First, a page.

Bestselling author Pat Conroy acknowledges the books that have shaped him and celebrates the profound effect reading has had on his life. Pat Conroy, the beloved American storyteller, is a voracious reader. Starting as a childhood passion that bloomed into a life-long companion, reading has been Conroy's portal to the world, both to the farthest corners of the globe and to the deepest chambers of the human soul. His interests range widely, from Milton to Tolkien, Philip Roth to Thucydides, encompassing poetry, history, philosophy, and any mesmerizing tale of his native South. He has for years kept notebooks in which he records words and expressions, over time creating a vast reservoir of playful turns of phrase, dazzling flashes of description, and snippets of delightful sound, all just for his love of language. But for Conroy reading is not simply a pleasure to be enjoyed in off-hours or a source of inspiration for his own writing. It would hardly be an exaggeration to claim that reading has saved his life, and if not his life then surely his sanity. nbsp; In My Reading Life, Conroy revisits a life of reading through an array of wonderful and often surprising anecdotes: sharing the pleasures of the local library's vast cache with his mother when he was a boy, recounting his decades-long relationship with the English teacher who pointed him onto the path of letters, and describing a profoundly influential period he spentnbsp; in Paris, as well as reflecting on other pivotal people, places, and experiences. His story is a moving and personal one, girded by wisdom and an undeniable honesty. Anyone who not only enjoys the pleasures of reading but also believes in the power of books to shape a life will find here the greatest defense of that credo.
Publication Date: 2010-11-02
Booklist calls Joan Didion "a master essayist, great American novelist, and astute political observer." Hugely successful for her heart-rending memoirs, Blue Nights and The Year of Magical Thinking, which won the National Book Award for nonfiction, but equally respected for such novels as Play It As It Lays, A Book of Common Prayer, and Democracy, Joan Didion has raised the bar for writers of fiction and literary journalism.
Blue Nights by Joan Didion
From one of our most powerful writers, a work of stunning frankness about losing a daughter. Richly textured with bits of her own childhood and married life with her husband, John Gregory Dunne, and daughter, Quintana Roo, this new book by Joan Didion examines her thoughts, fears, and doubts regarding having children, illness, and growing old. Blue Nights opens on July 26, 2010, as Didion thinks back to Quintana's wedding in New York seven years before. Today would be her wedding anniversary. This fact triggers vivid snapshots of Quintana's childhood--in Malibu, in Brentwood, at school in Holmby Hills. Reflecting on her daughter but also on her role as a parent, Didion asks the candid questions any parent might about how she feels she failed either because cues were not taken or perhaps displaced. "How could I have missed what was clearly there to be seen?" Finally, perhaps we all remain unknown to each other. Seamlessly woven in are incidents Didion sees as underscoring her own age, something she finds hard to acknowledge, much less accept. Blue Nights--the long, light evening hours that signal the summer solstice, "the opposite of the dying of the brightness, but also its warning"--like The Year of Magical Thinking before it, is an iconic book of incisive and electric honesty, haunting and profoundly moving.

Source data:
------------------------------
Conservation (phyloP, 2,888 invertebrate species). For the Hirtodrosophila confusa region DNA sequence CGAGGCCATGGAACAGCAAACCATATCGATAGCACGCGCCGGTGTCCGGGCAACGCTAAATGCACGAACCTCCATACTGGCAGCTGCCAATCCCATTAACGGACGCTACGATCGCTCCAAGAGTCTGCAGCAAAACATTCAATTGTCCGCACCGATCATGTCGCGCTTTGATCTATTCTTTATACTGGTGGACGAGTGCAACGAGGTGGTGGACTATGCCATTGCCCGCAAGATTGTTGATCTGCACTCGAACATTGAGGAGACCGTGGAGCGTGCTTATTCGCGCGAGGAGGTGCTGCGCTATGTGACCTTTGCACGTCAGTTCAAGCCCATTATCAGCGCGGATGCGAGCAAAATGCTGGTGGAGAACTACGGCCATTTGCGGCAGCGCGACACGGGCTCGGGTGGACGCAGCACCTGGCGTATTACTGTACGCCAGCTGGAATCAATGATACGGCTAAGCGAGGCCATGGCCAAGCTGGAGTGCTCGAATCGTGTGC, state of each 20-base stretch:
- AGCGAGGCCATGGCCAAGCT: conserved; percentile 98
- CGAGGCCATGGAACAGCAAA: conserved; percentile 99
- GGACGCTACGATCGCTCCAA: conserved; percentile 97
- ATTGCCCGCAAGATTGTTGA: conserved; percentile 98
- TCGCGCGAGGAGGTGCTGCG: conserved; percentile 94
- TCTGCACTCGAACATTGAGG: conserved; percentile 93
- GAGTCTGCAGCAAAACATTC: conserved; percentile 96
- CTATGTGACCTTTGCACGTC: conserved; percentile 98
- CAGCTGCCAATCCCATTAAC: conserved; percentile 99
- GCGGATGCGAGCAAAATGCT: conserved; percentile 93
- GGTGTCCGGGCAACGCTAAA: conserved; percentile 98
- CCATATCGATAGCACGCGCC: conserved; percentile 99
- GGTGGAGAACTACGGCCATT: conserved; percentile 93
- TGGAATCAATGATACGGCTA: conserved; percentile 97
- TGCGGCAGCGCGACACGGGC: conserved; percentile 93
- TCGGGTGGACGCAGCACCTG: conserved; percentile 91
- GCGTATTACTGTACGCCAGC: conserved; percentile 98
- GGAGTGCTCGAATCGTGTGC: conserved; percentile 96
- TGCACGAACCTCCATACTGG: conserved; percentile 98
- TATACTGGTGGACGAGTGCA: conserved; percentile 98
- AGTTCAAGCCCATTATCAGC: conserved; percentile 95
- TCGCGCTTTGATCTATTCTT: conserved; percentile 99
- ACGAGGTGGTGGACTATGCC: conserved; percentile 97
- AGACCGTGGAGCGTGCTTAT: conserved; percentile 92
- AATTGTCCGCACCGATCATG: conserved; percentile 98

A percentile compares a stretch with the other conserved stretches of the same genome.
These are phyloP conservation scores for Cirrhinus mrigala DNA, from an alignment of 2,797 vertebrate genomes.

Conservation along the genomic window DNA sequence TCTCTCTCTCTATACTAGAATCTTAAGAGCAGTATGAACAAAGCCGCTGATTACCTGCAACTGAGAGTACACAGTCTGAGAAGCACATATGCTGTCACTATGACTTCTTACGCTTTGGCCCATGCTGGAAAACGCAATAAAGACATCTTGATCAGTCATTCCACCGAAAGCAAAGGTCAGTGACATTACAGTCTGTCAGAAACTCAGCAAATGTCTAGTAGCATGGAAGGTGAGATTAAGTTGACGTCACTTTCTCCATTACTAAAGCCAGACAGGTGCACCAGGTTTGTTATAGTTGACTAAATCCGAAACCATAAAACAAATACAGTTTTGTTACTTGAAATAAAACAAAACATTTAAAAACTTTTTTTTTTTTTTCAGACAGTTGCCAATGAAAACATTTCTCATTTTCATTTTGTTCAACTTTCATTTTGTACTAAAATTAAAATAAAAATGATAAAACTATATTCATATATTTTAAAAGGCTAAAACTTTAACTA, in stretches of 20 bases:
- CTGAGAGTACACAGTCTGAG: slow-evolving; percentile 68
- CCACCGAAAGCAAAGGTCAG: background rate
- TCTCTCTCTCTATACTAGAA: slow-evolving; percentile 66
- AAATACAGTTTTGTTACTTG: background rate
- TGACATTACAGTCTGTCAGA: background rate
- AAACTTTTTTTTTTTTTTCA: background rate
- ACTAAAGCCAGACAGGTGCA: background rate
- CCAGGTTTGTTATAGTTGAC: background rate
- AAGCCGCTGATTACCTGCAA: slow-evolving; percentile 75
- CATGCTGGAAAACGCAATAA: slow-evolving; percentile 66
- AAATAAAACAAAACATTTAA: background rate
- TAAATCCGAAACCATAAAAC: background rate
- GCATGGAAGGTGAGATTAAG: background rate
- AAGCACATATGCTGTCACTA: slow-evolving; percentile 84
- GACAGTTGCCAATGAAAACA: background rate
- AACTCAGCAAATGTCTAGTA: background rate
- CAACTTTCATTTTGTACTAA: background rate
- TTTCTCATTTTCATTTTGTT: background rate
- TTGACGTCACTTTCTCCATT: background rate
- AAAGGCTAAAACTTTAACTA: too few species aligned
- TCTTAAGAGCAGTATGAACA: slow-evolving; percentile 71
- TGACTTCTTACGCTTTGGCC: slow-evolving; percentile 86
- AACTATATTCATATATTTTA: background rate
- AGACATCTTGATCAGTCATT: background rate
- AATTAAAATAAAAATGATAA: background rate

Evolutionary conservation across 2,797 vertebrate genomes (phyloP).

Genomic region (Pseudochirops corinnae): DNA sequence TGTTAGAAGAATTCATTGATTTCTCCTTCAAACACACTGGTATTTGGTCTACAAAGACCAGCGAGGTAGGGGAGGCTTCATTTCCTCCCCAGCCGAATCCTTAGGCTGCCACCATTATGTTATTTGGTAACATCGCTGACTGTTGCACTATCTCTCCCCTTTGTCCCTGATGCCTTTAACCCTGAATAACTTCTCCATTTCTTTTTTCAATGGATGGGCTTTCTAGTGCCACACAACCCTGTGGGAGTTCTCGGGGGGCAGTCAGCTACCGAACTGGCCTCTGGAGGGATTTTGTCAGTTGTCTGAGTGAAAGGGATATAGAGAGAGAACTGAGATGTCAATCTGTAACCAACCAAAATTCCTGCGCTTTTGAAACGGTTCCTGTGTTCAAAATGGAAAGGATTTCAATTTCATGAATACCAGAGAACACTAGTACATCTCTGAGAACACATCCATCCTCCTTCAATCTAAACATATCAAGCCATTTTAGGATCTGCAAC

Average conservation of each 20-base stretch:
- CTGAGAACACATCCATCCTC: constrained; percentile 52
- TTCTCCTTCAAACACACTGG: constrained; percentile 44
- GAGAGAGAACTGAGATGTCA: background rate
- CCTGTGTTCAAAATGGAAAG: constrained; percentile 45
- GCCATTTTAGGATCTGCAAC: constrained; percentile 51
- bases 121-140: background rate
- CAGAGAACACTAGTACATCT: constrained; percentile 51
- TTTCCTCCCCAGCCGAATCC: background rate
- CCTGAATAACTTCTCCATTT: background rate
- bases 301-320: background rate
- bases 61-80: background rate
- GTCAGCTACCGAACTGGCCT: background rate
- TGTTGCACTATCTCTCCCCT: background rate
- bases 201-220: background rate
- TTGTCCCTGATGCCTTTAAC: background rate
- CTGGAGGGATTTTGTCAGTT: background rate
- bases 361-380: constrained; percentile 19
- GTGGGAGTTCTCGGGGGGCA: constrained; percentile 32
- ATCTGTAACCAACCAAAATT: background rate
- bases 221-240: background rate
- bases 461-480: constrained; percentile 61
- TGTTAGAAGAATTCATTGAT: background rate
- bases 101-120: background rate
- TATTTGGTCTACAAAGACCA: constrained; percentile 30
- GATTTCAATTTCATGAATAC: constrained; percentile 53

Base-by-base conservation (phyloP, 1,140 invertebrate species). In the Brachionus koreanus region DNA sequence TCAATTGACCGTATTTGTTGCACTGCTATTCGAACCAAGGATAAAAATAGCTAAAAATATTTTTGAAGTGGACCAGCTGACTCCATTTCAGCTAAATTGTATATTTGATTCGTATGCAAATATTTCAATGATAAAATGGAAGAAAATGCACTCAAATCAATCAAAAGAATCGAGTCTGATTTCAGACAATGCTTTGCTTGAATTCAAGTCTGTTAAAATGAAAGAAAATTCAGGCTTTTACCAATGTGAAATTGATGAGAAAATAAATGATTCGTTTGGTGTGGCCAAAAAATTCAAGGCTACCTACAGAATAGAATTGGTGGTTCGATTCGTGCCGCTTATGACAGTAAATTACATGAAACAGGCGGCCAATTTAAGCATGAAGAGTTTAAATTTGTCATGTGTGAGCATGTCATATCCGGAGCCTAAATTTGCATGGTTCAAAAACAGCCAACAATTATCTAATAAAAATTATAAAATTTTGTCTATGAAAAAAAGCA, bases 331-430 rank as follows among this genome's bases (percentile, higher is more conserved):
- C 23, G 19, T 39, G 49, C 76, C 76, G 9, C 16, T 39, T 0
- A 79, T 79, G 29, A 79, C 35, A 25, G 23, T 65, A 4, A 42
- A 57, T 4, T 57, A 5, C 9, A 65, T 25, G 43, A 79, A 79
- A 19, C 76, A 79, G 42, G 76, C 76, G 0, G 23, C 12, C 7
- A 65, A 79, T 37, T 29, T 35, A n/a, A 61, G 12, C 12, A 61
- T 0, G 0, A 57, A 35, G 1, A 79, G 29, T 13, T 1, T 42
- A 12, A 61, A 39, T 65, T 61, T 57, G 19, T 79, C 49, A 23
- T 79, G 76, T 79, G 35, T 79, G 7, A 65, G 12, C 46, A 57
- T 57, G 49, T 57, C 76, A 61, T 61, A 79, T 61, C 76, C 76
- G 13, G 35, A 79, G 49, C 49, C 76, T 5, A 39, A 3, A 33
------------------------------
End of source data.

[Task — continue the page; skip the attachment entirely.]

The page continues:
Publication Date: 2011-11-01
The Year of Magical Thinking by Joan Didion
From one of America’s iconic writers, a stunning book of electric honesty and passion. Joan Didion explores an intensely personal yet universal experience: a portrait of a marriage–and a life, in good times and bad–that will speak to anyone who has ever loved a husband or wife or child. Several days before Christmas 2003, John Gregory Dunne and Joan Didion saw their only daughter, Quintana, fall ill with what seemed at first flu, then pneumonia, then complete septic shock. She was put into an induced coma and placed on life support. Days later–the night before New Year’s Eve–the Dunnes were just sitting down to dinner after visiting the hospital when John Gregory Dunne suffered a massive and fatal coronary. In a second, this close, symbiotic partnership of forty years was over. Four weeks later, their daughter pulled through. Two months after that, arriving at LAX, she collapsed and underwent six hours of brain surgery at UCLA Medical Center to relieve a massive hematoma. This powerful book is Didion’s attempt to make sense of the “weeks and then months that cut loose any fixed idea I ever had about death, about illness . . . about marriage and children and memory . . . about the shallowness of sanity, about life itself.”
Publication Date: 2005-10-04
Play It as It Lays by Joan Didion; David Thomson (Introduction by)